Thursday, March 01, 2012

Becoming God's Covenant People -- A Lenten Lectionary Meditation







Becoming God’s Covenant People


               Where do we fit in the story of God’s vision for the world?  Has God chosen one people to bless and the rest are left to fend for themselves?  Or does God change lineups every once in awhile.  If one group of players isn’t playing well, then God can ditch them and pick up a new team?  I don’t think that’s the story of the way in which God created a covenant people.   

                As we continue the Lenten journey the lectionary offers us texts from Genesis, Romans, and the Gospel of Mark.  In Genesis we hear the story about how God made a covenant with Abraham and with Sarah.  In Romans Paul talks about that same covenant, but this time there seems to be a broadening of horizons, or at least finding a trajectory that may have been neglected.  And in Mark, Jesus asks the Disciples who do you think I am, and when Peter makes the “Good Confession,” Jesus has to further define what that means, because Peter gets part of the answer correct, but misses some important aspects of the story.

                Prior to reading these three passages I had been reading Daniel Kirk’s Jesus Have I Loved, but Paul?: A Narrative Approach to the Problem of Pauline Christianity (Baker Academic, 2011).   Kirk referenced both the Genesis and the Romans passage in detailing how Paul sought to write the Gentile Church into the story of Israel.  Both of these texts, Genesis 17 and Romans 4 speak of God covenanting with Abraham to form a people whom God would bless.  As Kirk tells it, by writing the church into the story of Israel he reminds us that the church is a “community whose identity is being molded into the shape of that people of God whose story is written on the pages of the Old Testament.  And that story, in turn, is being shaped by Paul’s convictions about Jesus as the crucified and risen Messiah” (p. 62).  And in Mark’s gospel, Jesus defines his messiahship in terms of the cross, inviting those who would follow him to take up the cross with him.  Thus the church is defined by the cross of Jesus, who according Peter’s confession is the Christ.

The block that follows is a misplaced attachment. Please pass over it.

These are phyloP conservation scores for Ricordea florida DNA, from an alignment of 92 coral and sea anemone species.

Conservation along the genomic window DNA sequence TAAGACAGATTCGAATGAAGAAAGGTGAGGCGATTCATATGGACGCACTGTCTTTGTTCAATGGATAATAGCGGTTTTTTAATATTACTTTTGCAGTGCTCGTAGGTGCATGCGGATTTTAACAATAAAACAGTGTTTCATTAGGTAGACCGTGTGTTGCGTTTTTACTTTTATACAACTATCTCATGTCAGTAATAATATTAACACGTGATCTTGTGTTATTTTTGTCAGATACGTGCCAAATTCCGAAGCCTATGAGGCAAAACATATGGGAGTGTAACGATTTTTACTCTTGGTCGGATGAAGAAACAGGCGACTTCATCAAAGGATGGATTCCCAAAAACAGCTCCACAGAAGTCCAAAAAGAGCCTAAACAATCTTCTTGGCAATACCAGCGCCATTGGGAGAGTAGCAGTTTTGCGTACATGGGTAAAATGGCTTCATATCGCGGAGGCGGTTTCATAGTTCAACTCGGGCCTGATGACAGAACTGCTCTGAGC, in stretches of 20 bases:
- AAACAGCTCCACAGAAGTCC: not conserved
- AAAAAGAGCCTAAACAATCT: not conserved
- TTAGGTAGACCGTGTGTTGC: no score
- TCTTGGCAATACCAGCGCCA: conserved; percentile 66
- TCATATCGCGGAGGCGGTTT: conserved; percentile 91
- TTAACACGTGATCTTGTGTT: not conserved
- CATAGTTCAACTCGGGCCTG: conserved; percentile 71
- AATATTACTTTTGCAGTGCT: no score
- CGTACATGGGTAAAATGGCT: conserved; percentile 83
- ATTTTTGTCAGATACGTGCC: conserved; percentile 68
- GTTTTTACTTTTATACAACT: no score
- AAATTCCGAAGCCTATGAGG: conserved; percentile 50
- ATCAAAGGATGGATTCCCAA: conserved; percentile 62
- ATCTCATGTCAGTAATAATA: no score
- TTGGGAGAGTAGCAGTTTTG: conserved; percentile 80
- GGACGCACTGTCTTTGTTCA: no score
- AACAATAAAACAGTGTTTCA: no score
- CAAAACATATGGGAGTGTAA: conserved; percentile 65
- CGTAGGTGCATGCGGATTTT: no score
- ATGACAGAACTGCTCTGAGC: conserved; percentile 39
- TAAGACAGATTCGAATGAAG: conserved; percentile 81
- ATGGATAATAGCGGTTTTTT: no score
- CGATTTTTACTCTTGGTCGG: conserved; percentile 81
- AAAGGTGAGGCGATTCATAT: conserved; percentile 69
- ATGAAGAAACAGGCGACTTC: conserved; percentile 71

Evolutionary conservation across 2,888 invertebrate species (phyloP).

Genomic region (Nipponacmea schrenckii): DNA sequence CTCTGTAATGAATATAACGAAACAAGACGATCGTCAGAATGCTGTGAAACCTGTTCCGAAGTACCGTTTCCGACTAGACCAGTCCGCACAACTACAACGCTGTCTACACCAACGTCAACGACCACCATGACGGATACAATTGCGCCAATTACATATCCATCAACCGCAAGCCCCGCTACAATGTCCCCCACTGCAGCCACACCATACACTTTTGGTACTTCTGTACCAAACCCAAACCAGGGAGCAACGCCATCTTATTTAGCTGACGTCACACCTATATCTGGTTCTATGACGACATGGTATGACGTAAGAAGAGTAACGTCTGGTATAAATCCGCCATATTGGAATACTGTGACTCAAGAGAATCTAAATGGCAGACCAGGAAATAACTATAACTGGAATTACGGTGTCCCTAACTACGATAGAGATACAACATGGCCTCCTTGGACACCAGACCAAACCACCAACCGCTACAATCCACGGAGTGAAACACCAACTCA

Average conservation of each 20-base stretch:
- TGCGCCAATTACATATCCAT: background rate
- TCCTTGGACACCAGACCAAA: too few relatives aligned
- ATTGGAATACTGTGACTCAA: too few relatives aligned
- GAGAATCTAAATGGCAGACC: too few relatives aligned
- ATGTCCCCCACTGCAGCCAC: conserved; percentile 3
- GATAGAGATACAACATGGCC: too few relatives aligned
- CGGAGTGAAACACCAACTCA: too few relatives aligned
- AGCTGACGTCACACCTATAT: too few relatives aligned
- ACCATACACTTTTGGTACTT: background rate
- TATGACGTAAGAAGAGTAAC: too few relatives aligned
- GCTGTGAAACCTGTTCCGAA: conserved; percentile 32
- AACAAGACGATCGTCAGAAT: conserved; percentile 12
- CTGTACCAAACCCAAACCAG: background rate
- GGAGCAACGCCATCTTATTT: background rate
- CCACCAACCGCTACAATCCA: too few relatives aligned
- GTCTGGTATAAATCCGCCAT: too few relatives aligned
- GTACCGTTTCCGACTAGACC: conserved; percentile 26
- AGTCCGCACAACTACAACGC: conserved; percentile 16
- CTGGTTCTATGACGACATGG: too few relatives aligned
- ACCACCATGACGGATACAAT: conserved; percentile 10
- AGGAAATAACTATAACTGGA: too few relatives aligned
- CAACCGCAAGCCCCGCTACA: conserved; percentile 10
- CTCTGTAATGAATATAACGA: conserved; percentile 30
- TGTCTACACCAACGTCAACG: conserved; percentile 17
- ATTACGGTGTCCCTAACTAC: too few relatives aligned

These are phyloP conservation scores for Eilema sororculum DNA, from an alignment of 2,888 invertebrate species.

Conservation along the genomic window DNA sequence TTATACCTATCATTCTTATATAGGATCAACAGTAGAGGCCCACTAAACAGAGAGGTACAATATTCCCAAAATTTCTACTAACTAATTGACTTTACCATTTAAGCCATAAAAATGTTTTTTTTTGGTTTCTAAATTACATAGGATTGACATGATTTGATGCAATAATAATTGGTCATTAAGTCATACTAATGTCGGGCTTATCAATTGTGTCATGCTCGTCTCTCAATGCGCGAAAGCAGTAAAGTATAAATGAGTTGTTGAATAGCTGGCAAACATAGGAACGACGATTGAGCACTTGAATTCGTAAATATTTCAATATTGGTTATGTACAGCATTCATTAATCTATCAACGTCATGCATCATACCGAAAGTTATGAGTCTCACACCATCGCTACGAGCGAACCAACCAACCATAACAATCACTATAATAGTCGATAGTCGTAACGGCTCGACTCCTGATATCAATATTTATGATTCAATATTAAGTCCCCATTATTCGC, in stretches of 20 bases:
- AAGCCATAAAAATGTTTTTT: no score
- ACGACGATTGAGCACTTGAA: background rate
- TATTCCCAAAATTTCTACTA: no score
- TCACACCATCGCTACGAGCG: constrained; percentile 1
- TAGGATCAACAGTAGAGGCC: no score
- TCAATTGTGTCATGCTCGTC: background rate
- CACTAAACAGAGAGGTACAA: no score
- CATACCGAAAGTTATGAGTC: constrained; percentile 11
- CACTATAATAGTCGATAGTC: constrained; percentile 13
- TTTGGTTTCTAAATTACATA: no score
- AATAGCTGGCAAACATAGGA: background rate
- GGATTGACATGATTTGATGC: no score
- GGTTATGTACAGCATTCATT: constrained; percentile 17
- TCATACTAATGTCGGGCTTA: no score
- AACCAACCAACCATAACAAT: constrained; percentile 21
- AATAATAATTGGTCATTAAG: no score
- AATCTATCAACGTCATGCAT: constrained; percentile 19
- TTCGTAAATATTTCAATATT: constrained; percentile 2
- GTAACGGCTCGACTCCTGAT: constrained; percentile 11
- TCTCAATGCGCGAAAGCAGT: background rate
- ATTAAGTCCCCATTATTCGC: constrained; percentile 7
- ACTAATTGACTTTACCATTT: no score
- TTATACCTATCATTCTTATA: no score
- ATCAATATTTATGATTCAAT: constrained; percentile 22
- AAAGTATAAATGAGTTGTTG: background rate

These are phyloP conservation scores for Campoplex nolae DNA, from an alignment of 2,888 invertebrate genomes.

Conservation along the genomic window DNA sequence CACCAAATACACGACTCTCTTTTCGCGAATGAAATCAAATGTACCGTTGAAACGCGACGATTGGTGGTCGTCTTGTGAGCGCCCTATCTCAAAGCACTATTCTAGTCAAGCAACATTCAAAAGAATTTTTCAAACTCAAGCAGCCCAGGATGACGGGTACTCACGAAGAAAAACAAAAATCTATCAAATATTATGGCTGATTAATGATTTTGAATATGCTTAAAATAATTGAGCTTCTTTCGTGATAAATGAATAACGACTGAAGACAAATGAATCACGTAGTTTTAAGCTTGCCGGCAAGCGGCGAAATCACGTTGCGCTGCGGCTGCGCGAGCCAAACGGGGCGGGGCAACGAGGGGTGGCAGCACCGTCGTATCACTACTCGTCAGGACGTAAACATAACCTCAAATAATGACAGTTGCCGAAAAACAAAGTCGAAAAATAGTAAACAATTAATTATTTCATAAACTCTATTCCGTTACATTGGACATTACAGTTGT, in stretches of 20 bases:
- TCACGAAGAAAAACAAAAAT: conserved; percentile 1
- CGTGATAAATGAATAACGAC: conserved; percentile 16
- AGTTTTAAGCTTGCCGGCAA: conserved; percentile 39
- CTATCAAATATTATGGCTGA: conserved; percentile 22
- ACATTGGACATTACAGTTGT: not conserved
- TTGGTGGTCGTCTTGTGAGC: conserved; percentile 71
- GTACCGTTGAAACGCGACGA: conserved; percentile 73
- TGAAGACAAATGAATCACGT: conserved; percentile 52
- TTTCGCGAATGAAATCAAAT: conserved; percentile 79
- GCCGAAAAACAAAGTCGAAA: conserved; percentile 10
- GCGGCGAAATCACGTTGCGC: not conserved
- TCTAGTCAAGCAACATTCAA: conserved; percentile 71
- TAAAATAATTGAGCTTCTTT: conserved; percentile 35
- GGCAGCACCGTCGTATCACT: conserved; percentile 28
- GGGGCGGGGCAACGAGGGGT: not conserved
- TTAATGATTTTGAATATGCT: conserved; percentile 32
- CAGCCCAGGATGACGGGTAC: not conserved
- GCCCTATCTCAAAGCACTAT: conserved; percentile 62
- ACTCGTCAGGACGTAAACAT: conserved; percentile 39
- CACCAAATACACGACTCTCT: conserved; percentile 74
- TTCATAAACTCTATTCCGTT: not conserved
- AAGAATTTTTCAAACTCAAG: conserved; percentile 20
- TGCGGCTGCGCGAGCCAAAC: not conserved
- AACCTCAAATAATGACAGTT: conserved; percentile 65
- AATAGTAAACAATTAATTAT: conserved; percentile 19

In Genesis 17 we read the story of God making a covenant with Abram and Sarai, wandering Arameans, whom God has come to believe will make appropriate partners in making for God a people.  God comes to Abram and reveals God’s self as “El Shaddai” or God Almighty.  El Shaddai invites to Abram to walk with God and be a trustworthy covenant partner.  God promises Abram many descendants.  Abram will be the ancestor of many nations.  As a sign of this covenant, God changes Abram’s name.  Later God will do the same for Sarai.  Now they shall be Abraham and Sarah.  From them will come nations and kings, and the covenant of God will continue from generation to generation.  All of this will happen despite the fact that Sarah has moved past the age of bearing children.  But of course, according to the biblical story, such impediments cannot withstand God’s purpose.  The covenant will be initiated through them.

                The Genesis story is familiar, and Paul takes it and writes the church into it.  For Paul this process of writing the church into the covenant must be done in a way that transcends the Law.  It is the righteousness of faith not the righteousness of Law that makes it possible for the church to gain access to the covenant.  At issue here, of course, is circumcision.  Circumcision is the sign of the covenant God makes with Abraham, but it’s a non-starter for Gentiles.  Paul sees the means of making covenant changing here.  It is by faith in Christ, not by Law (the unspoken circumcision) that this occurs.  In Christ, the church is numbered among the nations that are part of the promise God makes with Abraham. 

                Paul puts the focus on faith, which isn’t to be taken as “belief.”  Faith is trust, a trust that enabled Abraham to believe God’s promise that God would provide him descendants through Sarah, despite his age.  Paul says that he was nearly 100 and his body was “as good as dead,” while Sarah’s womb was dead.  But that didn’t keep Abraham from embracing the promise.  He was, Paul says, “fully convinced that God was able to do what he promised.  Therefore, it was credited to him as righteousness” (Rom. 4:1-22 CEB).  And that faith is addressed to the God who raised Jesus, and will raise us as well, from the dead.  Jesus was handed over to be killed for our mistakes and was raised to meet God’s requirements of righteousness.    Yes, there is something of a substitutionary form of atonement present here, but it’s not clearly defined.  What is clear is that we are written into the covenant God made with Abraham, not through keeping the Law, which leads only to wrath, but by trusting our lives to Jesus.  Therefore, in Christ one is no longer a Gentile, even if one isn’t a Jew either.